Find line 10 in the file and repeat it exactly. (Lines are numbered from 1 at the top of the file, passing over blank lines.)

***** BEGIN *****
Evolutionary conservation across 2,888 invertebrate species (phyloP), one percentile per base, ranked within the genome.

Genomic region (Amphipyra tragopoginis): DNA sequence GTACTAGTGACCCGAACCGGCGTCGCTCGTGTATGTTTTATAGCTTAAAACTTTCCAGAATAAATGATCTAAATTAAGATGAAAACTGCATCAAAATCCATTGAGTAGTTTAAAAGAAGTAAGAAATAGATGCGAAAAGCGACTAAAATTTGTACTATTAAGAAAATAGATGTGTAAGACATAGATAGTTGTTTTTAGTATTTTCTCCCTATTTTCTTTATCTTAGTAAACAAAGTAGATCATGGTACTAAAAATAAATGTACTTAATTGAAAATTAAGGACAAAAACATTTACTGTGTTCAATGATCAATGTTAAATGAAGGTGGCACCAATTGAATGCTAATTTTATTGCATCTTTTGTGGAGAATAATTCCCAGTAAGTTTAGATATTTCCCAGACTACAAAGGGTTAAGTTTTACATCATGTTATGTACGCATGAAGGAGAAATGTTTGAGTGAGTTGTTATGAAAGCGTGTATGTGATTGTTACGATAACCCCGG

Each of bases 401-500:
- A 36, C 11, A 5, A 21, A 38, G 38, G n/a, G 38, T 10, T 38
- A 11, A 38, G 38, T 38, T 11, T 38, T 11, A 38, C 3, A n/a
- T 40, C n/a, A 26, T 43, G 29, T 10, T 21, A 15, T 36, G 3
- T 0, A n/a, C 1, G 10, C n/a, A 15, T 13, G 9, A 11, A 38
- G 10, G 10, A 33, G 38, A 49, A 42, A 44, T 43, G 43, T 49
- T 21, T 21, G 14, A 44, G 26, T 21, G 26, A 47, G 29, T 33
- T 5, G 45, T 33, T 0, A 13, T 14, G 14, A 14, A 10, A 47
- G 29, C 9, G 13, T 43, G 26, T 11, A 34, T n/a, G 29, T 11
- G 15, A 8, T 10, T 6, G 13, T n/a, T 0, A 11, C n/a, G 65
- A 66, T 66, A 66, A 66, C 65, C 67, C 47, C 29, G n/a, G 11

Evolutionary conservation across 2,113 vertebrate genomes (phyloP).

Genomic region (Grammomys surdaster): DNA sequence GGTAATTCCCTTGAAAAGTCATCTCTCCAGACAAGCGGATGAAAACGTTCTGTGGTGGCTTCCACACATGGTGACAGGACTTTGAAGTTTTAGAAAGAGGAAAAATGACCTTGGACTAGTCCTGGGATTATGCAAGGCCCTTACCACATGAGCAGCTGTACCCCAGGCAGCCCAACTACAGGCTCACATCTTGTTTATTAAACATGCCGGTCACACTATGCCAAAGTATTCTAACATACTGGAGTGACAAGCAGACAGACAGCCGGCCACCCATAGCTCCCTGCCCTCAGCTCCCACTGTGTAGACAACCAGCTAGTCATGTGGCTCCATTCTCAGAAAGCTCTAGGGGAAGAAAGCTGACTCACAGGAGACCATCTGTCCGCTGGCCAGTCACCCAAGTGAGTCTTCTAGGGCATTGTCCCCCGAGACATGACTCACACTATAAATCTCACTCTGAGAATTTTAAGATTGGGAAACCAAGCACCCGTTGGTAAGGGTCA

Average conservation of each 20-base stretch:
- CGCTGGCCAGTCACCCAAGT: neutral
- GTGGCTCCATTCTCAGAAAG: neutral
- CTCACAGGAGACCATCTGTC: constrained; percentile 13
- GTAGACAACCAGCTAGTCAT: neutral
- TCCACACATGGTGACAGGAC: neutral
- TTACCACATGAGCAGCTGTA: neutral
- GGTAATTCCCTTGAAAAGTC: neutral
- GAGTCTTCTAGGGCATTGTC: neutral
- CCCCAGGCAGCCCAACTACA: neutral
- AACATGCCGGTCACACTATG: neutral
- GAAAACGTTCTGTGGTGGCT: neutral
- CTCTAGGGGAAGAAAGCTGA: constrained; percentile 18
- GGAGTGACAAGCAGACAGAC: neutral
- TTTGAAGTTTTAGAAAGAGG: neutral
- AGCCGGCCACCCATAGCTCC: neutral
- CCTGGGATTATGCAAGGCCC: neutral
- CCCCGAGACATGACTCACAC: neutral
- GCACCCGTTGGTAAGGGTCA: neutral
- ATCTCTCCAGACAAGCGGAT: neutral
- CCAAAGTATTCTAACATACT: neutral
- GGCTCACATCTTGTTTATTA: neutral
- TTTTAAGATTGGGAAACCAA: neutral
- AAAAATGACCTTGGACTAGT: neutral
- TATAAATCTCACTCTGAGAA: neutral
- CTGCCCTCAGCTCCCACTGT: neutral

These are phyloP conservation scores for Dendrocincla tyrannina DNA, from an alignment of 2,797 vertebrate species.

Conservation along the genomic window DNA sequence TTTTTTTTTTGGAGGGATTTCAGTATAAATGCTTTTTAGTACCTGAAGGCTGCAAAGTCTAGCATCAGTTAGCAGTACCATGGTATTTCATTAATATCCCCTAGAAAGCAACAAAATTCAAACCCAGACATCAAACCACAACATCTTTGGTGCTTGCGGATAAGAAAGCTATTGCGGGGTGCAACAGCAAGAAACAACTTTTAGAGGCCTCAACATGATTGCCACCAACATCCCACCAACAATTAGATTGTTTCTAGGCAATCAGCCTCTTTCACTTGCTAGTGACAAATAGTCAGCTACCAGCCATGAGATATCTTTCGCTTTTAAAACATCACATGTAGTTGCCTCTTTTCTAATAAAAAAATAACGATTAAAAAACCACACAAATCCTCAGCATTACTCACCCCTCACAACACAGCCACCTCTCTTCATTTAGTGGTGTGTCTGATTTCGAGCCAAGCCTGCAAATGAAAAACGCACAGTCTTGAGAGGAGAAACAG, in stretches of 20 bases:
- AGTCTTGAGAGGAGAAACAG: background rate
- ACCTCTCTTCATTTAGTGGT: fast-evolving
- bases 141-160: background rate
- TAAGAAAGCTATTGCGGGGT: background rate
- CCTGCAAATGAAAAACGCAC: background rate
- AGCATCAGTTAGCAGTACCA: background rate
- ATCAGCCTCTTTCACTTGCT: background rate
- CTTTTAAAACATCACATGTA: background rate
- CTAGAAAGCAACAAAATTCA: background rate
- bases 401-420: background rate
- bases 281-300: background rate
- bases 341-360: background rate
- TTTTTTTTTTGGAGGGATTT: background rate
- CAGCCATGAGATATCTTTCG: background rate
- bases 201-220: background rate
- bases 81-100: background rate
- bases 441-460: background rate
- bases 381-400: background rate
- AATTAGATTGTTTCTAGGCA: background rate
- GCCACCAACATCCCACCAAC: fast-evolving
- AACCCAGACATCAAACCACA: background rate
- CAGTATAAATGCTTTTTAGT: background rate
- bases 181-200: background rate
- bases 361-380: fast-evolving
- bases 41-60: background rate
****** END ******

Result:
- T 5, G 45, T 33, T 0, A 13, T 14, G 14, A 14, A 10, A 47